Building Your Own Olympic “Dream Team”
The opening ceremony of the 2016 Summer Olympic Games takes place this evening, kicking off more than two weeks of exciting competition involving the world’s best athletes. As an avid basketball fan, I am most interested in seeing if the U.S. Men’s basketball team can win a third consecutive gold medal. With NBA stars Carmelo Anthony, Kevin Durant, and Kyrie Irving on the team, the United States enters the Olympics as one of the most heavily-favored teams in any sport.
It is easy to take this level of success for granted. In the 2004 Olympic Games, a U.S. team comprised of future NBA Hall of Famers Lebron James, Dwayne Wade, and Tim Duncan failed to make the championship game after an upset loss to Argentina in the semi-finals. This loss forced USA Basketball to make wholesale organizational changes. One of the most critical changes was hiring legendary college basketball coach Mike Krzyzewski in 2005. According to many current and former players, Krzyzewski’s leadership skills and coaching acumen are responsible for the gold medals won in 2008 and 2012.
Krzyzewski wrote a book in 2010 (The Gold Standard: Building a World-Class Team) that explores the leadership choices and challenges he faced when rebuilding the U.S team. In reading this book, several pieces of advice resonated with me and my own work in organizational teams:
- “You do not select a team; you select a group of people and then work together to develop into a team.” Leaders must take the time to figure out which experiences and expertise is needed on the team. However, even with the right people identified, it takes additional effort to form a cohesive, effective group.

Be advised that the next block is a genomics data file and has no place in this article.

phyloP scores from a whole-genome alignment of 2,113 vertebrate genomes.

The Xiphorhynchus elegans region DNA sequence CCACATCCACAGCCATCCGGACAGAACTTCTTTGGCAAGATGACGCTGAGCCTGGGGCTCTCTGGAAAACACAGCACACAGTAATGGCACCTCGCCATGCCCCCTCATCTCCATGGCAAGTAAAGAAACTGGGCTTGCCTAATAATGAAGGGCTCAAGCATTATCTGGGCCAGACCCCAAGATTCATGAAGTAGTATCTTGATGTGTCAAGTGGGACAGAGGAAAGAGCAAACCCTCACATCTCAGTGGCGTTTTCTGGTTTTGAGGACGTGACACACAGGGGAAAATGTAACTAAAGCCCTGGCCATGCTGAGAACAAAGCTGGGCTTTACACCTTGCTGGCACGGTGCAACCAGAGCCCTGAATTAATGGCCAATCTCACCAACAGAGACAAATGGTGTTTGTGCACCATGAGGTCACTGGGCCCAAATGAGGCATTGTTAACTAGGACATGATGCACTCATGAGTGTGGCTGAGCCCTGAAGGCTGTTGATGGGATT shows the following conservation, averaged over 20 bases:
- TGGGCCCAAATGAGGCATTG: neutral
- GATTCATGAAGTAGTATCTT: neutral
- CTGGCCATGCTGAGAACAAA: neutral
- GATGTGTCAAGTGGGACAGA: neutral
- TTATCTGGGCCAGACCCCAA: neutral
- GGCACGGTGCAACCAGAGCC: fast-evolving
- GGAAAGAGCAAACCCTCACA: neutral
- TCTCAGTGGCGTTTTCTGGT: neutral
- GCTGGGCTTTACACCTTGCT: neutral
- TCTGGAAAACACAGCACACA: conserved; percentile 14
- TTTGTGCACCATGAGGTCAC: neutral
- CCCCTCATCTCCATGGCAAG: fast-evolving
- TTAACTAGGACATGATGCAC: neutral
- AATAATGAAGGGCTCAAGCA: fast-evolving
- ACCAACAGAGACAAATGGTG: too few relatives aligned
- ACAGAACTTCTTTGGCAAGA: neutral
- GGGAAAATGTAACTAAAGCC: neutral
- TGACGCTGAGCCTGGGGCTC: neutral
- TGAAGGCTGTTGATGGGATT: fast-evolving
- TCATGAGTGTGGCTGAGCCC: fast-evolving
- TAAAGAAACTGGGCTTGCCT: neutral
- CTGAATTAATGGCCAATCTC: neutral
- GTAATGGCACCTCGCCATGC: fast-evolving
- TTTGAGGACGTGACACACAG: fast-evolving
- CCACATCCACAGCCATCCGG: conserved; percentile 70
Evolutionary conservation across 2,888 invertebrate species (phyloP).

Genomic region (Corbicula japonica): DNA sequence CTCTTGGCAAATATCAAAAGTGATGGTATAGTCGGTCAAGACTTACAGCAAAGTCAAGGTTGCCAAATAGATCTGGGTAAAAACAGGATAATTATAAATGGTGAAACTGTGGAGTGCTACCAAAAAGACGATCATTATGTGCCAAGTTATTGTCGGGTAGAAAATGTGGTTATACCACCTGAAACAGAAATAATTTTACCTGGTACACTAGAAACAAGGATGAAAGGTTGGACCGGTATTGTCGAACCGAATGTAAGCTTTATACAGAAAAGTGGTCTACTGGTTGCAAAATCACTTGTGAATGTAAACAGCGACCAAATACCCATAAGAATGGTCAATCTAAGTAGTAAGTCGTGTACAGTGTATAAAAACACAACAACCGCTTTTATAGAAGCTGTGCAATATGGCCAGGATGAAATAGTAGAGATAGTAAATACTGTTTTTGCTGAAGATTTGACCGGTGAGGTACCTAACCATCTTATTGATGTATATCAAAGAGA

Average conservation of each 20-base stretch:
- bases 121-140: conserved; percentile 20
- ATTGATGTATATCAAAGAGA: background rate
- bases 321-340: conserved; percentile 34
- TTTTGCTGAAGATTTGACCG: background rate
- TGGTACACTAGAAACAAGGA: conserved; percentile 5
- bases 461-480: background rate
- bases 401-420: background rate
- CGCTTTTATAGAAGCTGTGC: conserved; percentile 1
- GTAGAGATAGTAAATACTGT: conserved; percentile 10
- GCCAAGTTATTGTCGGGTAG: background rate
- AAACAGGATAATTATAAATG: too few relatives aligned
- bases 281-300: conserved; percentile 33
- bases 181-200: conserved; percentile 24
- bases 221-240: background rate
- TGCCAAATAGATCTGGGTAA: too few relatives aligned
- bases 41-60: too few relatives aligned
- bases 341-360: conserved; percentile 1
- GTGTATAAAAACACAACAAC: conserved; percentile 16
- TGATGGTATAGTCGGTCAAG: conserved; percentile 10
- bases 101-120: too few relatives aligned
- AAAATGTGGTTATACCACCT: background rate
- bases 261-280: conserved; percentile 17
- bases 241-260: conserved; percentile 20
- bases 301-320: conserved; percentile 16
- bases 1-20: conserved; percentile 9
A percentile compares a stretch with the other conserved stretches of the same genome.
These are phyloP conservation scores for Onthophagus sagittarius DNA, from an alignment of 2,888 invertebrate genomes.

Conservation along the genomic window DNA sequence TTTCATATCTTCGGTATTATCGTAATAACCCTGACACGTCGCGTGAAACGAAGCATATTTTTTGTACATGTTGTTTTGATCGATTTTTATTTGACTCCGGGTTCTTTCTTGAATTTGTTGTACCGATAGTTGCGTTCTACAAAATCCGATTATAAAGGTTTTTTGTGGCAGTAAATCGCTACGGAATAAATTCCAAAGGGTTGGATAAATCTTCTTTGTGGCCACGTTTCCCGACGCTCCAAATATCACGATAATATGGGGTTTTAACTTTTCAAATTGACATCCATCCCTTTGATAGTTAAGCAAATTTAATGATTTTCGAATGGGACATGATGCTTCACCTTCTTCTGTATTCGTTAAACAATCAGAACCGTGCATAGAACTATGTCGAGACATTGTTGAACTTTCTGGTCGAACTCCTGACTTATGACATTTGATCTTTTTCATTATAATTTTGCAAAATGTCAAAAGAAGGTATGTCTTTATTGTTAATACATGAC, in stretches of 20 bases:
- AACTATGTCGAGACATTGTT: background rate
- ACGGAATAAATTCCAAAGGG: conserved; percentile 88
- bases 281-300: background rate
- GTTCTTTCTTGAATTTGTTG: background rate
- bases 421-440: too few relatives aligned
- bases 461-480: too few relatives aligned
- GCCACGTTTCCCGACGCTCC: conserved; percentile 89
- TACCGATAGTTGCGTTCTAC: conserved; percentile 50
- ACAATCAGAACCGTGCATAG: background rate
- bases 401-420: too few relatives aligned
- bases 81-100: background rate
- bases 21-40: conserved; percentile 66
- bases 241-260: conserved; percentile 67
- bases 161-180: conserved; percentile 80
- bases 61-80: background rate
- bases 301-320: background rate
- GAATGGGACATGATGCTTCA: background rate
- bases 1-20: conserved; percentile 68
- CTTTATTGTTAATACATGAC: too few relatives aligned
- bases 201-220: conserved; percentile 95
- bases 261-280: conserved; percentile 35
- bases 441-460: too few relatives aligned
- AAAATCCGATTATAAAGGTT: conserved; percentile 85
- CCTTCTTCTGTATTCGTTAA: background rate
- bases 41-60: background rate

- “Whether your team’s mission is preceded by failure or success, you have to have a complete comprehension of your current situation before you can improve upon it.” Many teams are formed in response to organizational failures or gaps. However, even teams with a long history of success must have a shared understanding of past performance in order to set goals for the future.
- “Communication brings about trust. One facilitates the other.” Having open communication is crucial to the development of successful teams. Teams must have time to form a common internal language and identify standards for how teammates should communicate with one another.
- “When leaders make clear their willingness to change, it establishes an environment in which everyone can be comfortable adapting.” Krzyzewski was a championship coach before accepting the U.S. job and could have easily forced his new team to accept his normal leadership style. Instead, he tailored his coaching style to accentuate the strengths of the individuals on his team. This flexible approach gave him real credibility with his players.
A common theme that emerges from these quotes is that building successful teams takes time and attention. Simply having the patience to allow relationships to strengthen over time is a critical leadership skill that is often overlooked.
Enjoy the Olympics!